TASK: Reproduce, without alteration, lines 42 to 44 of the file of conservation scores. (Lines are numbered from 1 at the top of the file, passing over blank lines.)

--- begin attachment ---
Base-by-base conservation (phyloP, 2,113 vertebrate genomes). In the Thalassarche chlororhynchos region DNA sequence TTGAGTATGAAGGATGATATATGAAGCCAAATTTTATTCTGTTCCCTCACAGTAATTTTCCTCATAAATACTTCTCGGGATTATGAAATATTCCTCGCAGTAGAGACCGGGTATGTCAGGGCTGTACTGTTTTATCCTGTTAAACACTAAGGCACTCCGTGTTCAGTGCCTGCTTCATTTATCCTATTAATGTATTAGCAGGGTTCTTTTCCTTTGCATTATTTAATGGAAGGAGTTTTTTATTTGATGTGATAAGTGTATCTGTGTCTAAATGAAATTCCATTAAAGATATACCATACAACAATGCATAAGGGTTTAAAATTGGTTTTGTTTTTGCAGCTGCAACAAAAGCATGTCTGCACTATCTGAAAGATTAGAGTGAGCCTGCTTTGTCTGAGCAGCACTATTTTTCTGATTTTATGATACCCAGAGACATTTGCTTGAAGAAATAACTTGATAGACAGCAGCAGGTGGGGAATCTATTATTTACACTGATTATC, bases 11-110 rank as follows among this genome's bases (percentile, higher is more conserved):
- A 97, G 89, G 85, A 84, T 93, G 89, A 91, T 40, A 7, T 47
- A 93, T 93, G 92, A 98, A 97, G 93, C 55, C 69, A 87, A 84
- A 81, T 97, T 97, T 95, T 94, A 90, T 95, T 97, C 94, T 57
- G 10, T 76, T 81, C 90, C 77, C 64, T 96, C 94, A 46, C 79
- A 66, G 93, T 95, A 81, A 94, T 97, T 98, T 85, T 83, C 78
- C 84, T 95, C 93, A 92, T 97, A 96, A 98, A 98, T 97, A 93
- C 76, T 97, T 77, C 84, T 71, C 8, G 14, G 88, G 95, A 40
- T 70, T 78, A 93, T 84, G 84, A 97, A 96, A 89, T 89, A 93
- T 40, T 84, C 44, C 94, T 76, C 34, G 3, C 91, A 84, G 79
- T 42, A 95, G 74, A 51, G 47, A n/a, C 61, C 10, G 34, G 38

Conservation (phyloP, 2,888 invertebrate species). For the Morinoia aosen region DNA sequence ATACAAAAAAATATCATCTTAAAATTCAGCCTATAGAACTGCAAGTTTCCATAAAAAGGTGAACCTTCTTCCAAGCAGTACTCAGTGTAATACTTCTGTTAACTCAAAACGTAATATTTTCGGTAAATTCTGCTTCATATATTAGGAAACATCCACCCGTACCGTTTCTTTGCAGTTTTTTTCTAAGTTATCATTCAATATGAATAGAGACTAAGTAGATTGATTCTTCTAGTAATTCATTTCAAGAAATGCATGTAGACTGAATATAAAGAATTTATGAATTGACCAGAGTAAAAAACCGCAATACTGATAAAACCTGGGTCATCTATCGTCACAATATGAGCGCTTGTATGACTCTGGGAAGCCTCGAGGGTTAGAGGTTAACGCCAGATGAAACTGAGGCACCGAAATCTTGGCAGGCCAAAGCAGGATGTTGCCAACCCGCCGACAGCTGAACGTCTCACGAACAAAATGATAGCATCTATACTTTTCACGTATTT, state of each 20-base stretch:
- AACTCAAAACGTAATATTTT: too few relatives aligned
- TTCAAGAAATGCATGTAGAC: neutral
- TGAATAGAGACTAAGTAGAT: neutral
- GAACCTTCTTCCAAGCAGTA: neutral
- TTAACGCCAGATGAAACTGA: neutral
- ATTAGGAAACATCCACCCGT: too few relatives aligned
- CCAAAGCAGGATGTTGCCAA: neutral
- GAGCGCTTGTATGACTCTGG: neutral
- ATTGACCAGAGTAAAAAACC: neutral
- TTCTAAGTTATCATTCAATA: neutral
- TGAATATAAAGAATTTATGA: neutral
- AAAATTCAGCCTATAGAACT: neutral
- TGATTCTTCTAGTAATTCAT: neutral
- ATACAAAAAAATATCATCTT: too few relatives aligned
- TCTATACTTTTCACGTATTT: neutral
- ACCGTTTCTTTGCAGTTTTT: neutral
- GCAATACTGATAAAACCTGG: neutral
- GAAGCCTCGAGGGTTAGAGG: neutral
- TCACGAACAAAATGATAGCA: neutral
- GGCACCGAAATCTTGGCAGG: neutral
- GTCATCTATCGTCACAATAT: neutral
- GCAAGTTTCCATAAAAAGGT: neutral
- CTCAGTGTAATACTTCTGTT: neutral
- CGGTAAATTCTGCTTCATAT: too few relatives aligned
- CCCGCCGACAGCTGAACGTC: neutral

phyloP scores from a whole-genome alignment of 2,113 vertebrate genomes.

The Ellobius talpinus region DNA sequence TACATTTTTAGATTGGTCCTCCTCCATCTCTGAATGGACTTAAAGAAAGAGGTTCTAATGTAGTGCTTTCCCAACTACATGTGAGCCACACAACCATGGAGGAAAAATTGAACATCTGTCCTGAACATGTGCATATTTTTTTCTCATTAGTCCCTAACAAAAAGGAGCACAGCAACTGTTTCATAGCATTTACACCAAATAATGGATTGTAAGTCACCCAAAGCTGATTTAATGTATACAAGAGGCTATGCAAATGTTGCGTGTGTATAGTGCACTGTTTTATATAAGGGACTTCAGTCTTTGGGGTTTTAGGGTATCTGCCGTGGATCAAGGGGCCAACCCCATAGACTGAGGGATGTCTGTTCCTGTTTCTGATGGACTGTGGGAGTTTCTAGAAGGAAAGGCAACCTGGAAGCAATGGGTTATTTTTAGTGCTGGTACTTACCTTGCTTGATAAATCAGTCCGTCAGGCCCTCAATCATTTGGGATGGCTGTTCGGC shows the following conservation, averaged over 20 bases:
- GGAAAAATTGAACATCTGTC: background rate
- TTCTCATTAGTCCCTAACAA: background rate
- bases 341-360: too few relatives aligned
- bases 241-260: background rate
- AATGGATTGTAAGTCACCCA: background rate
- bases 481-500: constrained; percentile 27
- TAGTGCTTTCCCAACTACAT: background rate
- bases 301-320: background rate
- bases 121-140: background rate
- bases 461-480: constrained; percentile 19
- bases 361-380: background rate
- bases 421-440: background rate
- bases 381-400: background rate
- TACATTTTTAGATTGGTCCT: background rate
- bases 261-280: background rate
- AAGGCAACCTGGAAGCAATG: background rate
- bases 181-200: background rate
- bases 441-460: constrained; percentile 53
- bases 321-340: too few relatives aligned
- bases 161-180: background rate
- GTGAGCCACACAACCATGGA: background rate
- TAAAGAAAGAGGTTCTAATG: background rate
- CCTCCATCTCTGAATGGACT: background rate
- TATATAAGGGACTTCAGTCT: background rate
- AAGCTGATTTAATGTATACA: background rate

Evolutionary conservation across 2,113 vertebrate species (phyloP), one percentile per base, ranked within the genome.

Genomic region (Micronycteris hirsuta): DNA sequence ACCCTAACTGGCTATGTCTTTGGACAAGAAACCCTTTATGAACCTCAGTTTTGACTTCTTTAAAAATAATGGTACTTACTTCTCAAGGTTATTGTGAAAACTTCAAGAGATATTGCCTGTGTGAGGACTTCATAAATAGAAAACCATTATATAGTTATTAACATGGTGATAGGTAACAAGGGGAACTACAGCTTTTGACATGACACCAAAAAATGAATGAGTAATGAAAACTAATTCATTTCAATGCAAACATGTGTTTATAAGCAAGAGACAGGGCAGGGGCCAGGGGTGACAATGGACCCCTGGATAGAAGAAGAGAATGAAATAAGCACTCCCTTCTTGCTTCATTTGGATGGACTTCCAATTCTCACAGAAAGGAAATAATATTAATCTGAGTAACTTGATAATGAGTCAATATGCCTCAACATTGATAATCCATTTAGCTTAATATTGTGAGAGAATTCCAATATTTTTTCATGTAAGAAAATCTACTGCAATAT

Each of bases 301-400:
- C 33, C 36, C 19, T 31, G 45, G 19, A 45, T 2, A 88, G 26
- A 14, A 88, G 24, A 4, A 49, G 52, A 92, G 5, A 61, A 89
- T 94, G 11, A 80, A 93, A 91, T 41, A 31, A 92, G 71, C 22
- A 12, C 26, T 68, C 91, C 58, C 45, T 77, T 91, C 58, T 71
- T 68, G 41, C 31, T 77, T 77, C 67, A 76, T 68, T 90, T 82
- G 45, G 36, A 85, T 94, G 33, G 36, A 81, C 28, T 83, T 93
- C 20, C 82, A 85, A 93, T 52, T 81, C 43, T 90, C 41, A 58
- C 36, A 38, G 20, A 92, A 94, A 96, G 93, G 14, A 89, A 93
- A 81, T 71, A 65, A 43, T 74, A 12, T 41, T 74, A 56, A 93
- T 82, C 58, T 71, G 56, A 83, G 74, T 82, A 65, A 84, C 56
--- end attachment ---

- bases 341-360: too few relatives aligned
- bases 241-260: background rate
- AATGGATTGTAAGTCACCCA: background rate